Finding value as a quiet market comes to life

Those with cash are looking to get back into commercial property

Private Wealth Management

Before the crash, commercial property and residential buy-to-lets used to be a routine part of most private wealth management portfolios. Rental yields were high and capital appreciation was solid. It’s hard to believe that just five years on from such a devastating collapse, both sectors are staging a convincing comeback.

Commercial property, in particular, is showing every sign of outstripping the fragile recovery in the economy as a whole. While GDP growth tipped back into negative territory at the start of this year, in the capital’s office market, vacancy rates are falling and prime rents are rising.

So rapid has the turnaround been that IDA chief executive, Barry O’Leary, warned during the summer that a shortage of prime commercial property in Dublin could hamper the agency’s efforts to attract overseas businesses.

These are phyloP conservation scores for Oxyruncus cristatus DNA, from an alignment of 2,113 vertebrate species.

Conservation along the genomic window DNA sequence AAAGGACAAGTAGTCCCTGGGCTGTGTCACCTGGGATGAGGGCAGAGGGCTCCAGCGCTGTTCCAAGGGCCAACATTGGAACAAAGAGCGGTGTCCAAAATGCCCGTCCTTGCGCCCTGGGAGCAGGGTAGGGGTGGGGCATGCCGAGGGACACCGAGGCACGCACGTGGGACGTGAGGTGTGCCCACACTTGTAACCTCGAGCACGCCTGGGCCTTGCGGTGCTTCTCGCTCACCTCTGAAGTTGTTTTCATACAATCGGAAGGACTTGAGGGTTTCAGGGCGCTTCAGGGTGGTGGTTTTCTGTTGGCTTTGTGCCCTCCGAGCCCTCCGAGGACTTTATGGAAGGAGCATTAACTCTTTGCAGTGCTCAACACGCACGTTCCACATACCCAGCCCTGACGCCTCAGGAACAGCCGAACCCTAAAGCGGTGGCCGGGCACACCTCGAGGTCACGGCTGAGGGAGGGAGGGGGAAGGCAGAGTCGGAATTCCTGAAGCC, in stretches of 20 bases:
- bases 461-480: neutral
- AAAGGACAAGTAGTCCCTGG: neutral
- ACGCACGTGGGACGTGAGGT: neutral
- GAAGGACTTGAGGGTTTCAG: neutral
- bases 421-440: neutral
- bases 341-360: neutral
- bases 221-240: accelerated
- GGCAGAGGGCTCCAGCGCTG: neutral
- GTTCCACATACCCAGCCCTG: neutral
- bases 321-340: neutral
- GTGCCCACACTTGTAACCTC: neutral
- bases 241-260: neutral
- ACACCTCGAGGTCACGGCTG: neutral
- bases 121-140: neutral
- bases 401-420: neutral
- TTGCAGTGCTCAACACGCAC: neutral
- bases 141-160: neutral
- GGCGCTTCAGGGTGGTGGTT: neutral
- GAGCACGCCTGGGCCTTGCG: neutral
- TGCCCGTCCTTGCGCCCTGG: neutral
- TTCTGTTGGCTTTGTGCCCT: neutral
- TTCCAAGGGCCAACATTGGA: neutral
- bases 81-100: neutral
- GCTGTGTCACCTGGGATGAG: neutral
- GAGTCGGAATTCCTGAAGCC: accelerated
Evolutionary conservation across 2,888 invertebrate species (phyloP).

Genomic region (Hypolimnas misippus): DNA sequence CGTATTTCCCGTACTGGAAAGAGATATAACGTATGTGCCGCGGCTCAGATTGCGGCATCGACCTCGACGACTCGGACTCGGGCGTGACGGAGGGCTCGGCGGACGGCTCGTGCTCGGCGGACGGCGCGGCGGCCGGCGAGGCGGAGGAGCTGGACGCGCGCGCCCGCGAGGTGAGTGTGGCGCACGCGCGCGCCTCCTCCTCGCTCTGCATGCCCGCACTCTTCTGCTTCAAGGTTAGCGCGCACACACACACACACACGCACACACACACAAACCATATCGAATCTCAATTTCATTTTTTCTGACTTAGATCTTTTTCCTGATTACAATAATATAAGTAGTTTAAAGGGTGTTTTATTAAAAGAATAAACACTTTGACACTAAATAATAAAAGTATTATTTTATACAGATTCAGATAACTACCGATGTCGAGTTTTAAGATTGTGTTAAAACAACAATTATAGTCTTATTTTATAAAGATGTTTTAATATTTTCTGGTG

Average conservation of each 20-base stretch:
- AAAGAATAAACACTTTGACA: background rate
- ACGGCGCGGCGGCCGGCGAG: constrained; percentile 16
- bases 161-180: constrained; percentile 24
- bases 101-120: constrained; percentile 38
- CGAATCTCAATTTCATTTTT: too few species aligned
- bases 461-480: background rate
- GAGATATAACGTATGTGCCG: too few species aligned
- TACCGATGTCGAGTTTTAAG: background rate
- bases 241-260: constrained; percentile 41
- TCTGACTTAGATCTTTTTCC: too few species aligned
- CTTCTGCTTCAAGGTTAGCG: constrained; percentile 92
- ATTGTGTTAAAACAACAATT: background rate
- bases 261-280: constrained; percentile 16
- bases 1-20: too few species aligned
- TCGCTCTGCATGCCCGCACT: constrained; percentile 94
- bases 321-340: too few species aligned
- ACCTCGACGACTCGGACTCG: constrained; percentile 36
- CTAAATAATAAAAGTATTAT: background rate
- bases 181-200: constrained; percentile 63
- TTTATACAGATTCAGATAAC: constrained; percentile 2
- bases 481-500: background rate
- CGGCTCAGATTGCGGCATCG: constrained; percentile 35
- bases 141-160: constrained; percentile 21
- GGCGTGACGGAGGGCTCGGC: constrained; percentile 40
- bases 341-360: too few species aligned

Government policy, and in particular the 2012 Budget, has been crucial in creating this positive environment, according to real estate advisers, Savills, who say that:

– reduced commercial stamp duty has stimulated activity by enhancing total investment returns

– a capital gains tax waiver on deals completed before the end of this year has provided a strong incentive for long-term investment

– the introduction of REIT (real estate investment trust) legislation and the launch of the Green REIT in June has given another injection of confidence.

“More than €1 billion has been invested in Irish commercial property so far this year, compared to €545 million during all of 2012,” says Domhnaill O’Sullivan, director of commercial at Savills. “By the end of the year, that will probably top €1.5 billion.”

High-profile US private equity investors – such as Kennedy Wilson, Blackstone, KKR, Lone Star, Oaktree Capital, Carlyle and Apollo – have been the main movers behind this extraordinary drive to acquire commercial property value, says O’Sullivan.